Early budget sees Burrillville schools seeking $803,000 increase, ESSER funds totaling $4.6 million


BURRILLVILLE – The Burrillville School District may be seeking an $803,000 increase in funding from the town this year, money Supt. Michael Sollitto said is mostly related to staffing, including contractual obligations.

Sollitto presented the district’s draft budget for the fiscal year to the Town Council last week, noting that Burrillville is receiving $4.6 million in new federal funding through Elementary and Secondary School Emergency Relief program, but the money cannot be used to supplement regular operating costs.

The ESSER funds will be – or already have been – used to fund summer learning programs; staffing; cleaning and sanitizing of buildings; technology; upgrades to heating and ventilation; professional development and purchase of a wheelchair accessible van, according to the superintendent.

Around 80 percent of expected increase to the town allocation, Sollitto said, is related to staffing, including a $182,000 benefit increase.

The draft request, while up from fiscal year 2022, could have been significantly higher. The district was slated to lose $1.6 million in state aid under Rhode Island’s school funding formula, but under the budget recently proposed by Gov. Dan McKee, that loss would shrink to just $50,000.

“Originally the state aid formula that was followed had a decrease across the state of Rhode Island of about $44 million, and that was primarily due to a drop in enrollment directly related to the pandemic, and free and reduced lunch,” Sollitto said.

Sollitto said the Burrillville school system has lost 173 students over the past three years, a number on par with the statewide drops in enrollment.

The proposed state budget, which still needs General Assembly approval, accounts for that widespread loss of students.

“It’s relatively close,” Sollitto said Burrillville’s projected aid for the 2023 school year. “They’re using what they’re calling a pandemic transition fund.”

Burrillville schools received a $35,162,779 allocation from the town, meanwhile, in 2022, an amount projected to increase to $35,966,337.

Among items offsetting the expenses are the district’s seven state-approved Career and Technical Education Programs, bringing in $186,000 in tuition from out-of-town students. Sollitto said 34 students from Burrillville, however, are enrolled at CTE programs at other schools.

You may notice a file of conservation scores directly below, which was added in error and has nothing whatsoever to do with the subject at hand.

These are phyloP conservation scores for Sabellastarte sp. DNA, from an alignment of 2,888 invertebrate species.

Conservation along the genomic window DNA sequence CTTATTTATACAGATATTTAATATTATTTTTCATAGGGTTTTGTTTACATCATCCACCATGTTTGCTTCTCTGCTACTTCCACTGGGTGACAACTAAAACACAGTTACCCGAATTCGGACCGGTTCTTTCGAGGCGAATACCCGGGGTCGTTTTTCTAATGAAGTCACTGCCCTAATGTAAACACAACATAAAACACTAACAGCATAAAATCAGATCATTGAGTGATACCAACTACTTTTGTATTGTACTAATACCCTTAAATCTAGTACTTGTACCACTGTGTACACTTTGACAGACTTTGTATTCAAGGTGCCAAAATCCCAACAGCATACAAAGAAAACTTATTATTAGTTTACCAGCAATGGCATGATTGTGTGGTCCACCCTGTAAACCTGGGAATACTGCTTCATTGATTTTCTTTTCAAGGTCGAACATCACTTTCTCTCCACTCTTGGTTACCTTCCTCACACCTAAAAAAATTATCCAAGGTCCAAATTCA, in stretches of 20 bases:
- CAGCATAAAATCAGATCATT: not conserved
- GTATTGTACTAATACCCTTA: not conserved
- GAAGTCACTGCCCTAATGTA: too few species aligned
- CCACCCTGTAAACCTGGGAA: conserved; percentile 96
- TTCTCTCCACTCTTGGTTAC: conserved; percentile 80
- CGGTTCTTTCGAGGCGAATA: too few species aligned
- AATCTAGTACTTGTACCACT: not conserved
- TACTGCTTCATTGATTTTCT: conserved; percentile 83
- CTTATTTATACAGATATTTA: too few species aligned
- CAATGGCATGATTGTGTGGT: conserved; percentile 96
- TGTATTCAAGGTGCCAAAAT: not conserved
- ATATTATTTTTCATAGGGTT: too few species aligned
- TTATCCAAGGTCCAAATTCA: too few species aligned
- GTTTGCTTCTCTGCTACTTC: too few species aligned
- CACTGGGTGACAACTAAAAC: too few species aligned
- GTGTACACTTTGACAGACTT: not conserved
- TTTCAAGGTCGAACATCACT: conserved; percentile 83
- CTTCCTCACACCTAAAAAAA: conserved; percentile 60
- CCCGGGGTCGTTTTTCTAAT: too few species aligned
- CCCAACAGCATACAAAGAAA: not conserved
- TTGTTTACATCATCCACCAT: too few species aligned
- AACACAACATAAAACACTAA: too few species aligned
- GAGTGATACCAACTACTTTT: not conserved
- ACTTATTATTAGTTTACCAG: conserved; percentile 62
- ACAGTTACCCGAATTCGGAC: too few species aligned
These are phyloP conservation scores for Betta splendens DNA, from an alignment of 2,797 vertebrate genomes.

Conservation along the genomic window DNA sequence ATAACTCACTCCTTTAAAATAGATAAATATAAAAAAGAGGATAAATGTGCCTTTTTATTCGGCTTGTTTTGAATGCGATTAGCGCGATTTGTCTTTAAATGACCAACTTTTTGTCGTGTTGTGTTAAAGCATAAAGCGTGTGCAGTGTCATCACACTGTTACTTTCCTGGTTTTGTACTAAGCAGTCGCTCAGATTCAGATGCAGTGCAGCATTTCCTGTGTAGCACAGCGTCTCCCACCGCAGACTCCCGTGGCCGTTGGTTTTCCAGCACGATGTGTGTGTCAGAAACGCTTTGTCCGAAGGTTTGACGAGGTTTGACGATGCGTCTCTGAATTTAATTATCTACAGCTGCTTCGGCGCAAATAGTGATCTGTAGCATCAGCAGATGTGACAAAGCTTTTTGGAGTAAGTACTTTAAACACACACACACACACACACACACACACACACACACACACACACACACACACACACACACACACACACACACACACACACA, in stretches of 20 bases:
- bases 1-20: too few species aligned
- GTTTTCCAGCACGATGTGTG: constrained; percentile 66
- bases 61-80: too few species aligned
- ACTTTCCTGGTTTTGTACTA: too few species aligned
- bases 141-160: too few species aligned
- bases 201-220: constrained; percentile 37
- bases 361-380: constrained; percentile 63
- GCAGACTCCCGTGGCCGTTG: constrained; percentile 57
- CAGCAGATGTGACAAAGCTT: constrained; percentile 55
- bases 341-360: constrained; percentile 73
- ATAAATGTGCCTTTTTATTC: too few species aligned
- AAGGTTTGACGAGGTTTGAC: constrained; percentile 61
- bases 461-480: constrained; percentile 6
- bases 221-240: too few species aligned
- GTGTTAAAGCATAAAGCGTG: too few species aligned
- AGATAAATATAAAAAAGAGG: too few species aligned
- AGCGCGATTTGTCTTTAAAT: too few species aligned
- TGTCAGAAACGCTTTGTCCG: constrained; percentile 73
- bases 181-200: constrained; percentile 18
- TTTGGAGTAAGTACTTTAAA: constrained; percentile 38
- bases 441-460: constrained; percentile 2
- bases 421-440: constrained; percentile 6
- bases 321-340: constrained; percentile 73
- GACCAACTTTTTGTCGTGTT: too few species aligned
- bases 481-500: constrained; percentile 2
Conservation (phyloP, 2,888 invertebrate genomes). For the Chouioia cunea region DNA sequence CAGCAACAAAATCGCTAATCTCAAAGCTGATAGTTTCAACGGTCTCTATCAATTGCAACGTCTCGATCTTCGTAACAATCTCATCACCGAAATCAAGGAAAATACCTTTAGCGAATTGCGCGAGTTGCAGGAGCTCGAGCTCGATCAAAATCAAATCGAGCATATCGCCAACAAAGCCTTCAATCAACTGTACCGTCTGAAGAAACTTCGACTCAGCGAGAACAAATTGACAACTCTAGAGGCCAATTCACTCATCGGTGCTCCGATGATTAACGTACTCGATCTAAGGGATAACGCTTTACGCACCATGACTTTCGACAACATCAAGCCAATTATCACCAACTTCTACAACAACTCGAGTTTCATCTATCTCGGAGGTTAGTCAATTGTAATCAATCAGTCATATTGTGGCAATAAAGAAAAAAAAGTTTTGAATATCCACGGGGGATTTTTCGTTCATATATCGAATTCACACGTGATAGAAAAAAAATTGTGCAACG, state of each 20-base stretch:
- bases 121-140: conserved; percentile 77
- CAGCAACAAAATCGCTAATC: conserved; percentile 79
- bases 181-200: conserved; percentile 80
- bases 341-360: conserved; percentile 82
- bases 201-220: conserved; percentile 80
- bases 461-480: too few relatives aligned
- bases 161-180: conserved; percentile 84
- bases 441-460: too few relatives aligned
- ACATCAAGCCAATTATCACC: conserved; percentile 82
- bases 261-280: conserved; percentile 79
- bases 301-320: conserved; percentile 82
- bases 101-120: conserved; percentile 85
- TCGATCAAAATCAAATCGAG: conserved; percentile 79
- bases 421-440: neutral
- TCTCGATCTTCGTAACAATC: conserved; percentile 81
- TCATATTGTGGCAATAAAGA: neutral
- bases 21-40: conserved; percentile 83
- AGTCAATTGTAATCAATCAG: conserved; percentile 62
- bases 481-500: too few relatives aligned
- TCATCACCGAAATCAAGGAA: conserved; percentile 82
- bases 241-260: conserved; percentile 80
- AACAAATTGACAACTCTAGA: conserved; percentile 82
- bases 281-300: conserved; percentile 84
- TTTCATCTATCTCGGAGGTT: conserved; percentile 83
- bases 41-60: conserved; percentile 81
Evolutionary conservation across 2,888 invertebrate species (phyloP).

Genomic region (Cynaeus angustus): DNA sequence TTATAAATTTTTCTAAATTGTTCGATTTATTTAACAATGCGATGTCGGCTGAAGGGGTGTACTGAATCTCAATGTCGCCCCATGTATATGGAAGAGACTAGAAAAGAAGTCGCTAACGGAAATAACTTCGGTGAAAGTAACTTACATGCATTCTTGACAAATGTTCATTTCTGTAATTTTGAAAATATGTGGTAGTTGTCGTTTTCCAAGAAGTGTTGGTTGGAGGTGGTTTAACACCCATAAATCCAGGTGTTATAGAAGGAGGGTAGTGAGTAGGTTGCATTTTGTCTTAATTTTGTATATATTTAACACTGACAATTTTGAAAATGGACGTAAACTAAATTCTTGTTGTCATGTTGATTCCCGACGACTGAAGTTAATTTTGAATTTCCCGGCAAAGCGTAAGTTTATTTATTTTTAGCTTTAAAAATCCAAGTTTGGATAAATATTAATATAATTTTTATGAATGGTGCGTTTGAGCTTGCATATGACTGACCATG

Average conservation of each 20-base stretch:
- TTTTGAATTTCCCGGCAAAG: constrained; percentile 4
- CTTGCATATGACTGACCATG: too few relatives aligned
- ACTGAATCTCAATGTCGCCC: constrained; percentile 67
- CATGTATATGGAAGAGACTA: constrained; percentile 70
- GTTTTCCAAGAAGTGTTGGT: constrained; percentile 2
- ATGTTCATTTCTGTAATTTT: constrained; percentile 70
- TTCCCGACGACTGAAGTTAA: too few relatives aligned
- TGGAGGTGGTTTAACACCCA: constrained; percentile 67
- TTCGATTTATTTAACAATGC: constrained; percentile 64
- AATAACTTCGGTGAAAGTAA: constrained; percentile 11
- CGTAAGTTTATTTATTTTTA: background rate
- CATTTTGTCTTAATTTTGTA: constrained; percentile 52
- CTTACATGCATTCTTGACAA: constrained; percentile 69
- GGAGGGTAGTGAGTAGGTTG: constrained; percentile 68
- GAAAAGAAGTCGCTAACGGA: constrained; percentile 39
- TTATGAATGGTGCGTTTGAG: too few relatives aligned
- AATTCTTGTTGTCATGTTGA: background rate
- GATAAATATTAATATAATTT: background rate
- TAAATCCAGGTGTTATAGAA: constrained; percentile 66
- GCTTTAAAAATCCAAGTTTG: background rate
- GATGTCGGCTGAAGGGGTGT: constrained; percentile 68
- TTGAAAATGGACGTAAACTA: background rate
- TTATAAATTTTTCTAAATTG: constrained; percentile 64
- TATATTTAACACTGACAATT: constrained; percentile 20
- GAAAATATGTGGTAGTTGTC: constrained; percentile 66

“CTE programs are certainly on the way up,” he said.

Town Manager Michael Wood asked if the ESSER funding would be included in the town’s future maintenance of effort obligation, referencing the state law that requires municipalities to allocate at least as much to schools as was approved the previous year. Sollitto noted that the answer is not yet certain, but that all hiring done with federal ESSER funding is temporary.

“When that funding runs out, those positions will be gone,” Sollitto said.

The joint meeting between town and school officials, held Monday, Jan. 31, also included members of the budget board and served as an early fiscal forecast, as required by state law.

Town officials also gave projections for municipal spending, noting the property taxes could see an increase of $1.2 million, with an included increase just a bit higher than the request set aside for schools of $806,000.

But many factors are still unknown, including the contribution from LS Power. The power plant’s tax treaty with Burrillville is set to expire this year, and negotiations of a new deal are still underway.

“A lot of this is still speculative at this point in time,” Wood said.

Town Councilor Dennis Anderson noted that the tax rate will likely drop significantly as a result of the recent real estate revaluation process.

“We’re going to see a big jump in values,” Anderson said. “I’m expecting these values to go up 25 percent.”

Councilor Raymond Trinque noted that much can change before the fiscal plan is actually approved in June, and he would like local legislators submit a bill to change the requirement that the town hold the early budget meeting.

Anderson disagreed.

“I personally think this is a useful starting point,” Anderson said of the meeting. “We just have to a little bit nimble.”

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  1. Why does the school dept need a wheelchair van ? What are we paying the bus company for ? This is just another way of stealing the taxpayer money !


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